by Nicole-Anne Lagrimas
The College Mass Communication chapter of the Student Alliance for the Advancement of Democratic Rights in UP (STAND UP CMC) reported a total fund of P10,900 for the two-week campaign.
Meanwhile, the UP CMC Interdependent Student-Centered Activism (UP CMC ISA) filed a budget of P30,000.
According to their most recent financial statements, both parties sourced their funds for this year’s campaign from alumni and member donations, and in the case of STAND UP, candidates’ fees. UP CMC ISA also relied on income-generating projects such as a rummage and a food sale.
“Tingin ko, naging sapat lang naman yung gastos para sa buong kampanya para dun sa pangangailangan,” said Justine Siscar, Chairperson of STAND UP CMC.
“Hindi rin siya lumalabis at ineensure na batay rin sa kakayahan nung mga members at candidates yung contributions na binibigay nila,” she added.
Member contributions for STAND UP CMC figure at P2,950 while alumni solicitations are at P5,500, which constitutes 50 percent of the party’s budget. Candidates’ fees are at P2,450.
Other expenses of the party, such as thematic posters and pins fall on the university-wide finances and are distributed among the local chapters, added Siscar.
On the other hand, UP CMC ISA’s budget came mainly from an individual donation worth P20,000, which consists of 67 percent of the party’s total funds. The remaining P10,000 came from their earnings in a food sale and a rummage sale.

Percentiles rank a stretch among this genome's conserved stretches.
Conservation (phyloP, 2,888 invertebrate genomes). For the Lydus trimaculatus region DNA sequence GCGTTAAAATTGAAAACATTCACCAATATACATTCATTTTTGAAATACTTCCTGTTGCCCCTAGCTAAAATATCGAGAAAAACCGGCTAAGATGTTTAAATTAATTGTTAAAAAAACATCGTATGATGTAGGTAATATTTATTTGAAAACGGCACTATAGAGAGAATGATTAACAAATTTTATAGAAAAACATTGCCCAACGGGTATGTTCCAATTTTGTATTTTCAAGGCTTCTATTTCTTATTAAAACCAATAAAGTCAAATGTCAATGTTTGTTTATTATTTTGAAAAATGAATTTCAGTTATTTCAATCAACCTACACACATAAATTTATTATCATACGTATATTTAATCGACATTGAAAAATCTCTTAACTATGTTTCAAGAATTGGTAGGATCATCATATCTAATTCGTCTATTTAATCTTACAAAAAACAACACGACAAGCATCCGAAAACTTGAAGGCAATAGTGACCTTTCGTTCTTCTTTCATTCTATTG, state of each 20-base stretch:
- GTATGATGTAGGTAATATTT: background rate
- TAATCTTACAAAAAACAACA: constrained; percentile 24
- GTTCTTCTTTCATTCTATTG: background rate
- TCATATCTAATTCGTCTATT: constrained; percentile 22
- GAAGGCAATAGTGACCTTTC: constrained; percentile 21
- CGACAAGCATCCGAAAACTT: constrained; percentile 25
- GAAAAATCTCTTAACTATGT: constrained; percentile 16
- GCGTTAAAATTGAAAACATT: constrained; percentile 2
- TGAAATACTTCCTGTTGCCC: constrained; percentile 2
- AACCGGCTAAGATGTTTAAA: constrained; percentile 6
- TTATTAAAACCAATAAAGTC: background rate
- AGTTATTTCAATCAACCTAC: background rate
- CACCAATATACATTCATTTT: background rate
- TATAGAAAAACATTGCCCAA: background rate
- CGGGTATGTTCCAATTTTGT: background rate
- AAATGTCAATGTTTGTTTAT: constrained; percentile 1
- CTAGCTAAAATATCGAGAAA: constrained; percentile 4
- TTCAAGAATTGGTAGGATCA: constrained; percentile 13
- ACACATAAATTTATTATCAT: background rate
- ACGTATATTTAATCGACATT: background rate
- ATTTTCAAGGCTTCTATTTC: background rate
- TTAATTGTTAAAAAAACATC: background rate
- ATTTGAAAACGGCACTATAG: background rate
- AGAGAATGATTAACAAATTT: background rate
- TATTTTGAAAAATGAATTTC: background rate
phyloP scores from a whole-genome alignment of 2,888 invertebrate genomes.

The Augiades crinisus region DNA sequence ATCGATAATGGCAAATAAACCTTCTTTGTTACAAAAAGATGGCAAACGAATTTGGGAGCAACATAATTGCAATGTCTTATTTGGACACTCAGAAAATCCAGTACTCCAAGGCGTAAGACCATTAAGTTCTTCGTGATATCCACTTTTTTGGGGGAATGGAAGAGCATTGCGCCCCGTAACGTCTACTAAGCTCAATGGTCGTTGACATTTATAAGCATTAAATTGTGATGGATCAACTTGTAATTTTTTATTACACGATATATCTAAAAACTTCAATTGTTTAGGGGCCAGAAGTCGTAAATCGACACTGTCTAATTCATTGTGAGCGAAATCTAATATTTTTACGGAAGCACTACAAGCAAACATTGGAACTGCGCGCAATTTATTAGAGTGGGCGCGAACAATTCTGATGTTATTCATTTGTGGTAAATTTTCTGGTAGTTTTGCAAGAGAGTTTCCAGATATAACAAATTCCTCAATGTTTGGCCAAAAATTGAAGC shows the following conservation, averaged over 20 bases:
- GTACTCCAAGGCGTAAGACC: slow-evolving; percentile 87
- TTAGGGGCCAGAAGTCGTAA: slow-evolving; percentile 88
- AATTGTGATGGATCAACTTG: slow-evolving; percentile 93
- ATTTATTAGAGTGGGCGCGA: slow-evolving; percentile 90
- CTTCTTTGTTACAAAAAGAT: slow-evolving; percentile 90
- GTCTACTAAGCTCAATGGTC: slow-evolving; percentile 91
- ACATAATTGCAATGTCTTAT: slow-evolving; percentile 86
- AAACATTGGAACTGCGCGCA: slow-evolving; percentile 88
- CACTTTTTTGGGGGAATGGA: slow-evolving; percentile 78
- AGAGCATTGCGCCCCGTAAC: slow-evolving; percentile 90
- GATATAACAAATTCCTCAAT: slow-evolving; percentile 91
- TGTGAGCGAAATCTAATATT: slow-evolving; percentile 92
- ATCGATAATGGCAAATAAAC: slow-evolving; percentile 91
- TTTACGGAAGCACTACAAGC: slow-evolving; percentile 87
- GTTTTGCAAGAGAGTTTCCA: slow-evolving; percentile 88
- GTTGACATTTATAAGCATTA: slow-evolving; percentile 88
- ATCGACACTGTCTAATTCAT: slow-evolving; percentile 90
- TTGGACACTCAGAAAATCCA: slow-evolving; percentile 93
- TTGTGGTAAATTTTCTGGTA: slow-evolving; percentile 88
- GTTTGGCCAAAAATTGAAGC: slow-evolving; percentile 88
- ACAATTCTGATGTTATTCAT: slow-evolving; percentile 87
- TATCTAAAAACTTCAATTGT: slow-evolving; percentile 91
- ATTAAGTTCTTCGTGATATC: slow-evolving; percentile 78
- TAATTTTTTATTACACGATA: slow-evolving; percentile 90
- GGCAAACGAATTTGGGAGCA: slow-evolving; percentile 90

The budget allotted for the campaign changes every year, said Dianne Olivan, UP CMC ISA’s campaign manager.
“What we do before [the elections] is we try to earn money by selling stuff, then that money, regardless of its amount, malaki man o maliit, will be used for the elections,” she added. They also resort to contributions from members to sustain finances.
Expenses of both parties mainly include operating expenses such as rent for the campaign house, food, groceries and printing and reproduction of publicity/propaganda materials.
Specifications on the type and size of campaign materials are stipulated in the University Student Electoral Code, as is a clean-up bond of P1,500 for university-wide parties and P500 for individual candidates to ensure that they promptly clear the campus of their campaign materials one week after the elections.
There is no provision on spending, however, which is something the two local parties seem to have differing views on.
“Mahalaga naman nagiging self-regulating yung mga partido para siguraduhin na hindi lumalabis yung gastos nila kaysa mayroon pa na mga provisions sa electoral code. Sa totoo lang kasi, you can only spend so much for a two-week campaign, lalo na for local slates,” said Siscar.
Meanwhile, Olivan said, “We believe that we are in need of such provision, to give an equal footing among the political parties.”
“Similarly, we are a small political party of 30 members, and we know that our opposite is a big one, and probably has more access to more resources. We need a certain provision that will limit our spending din para pantay ang starting point,” she added.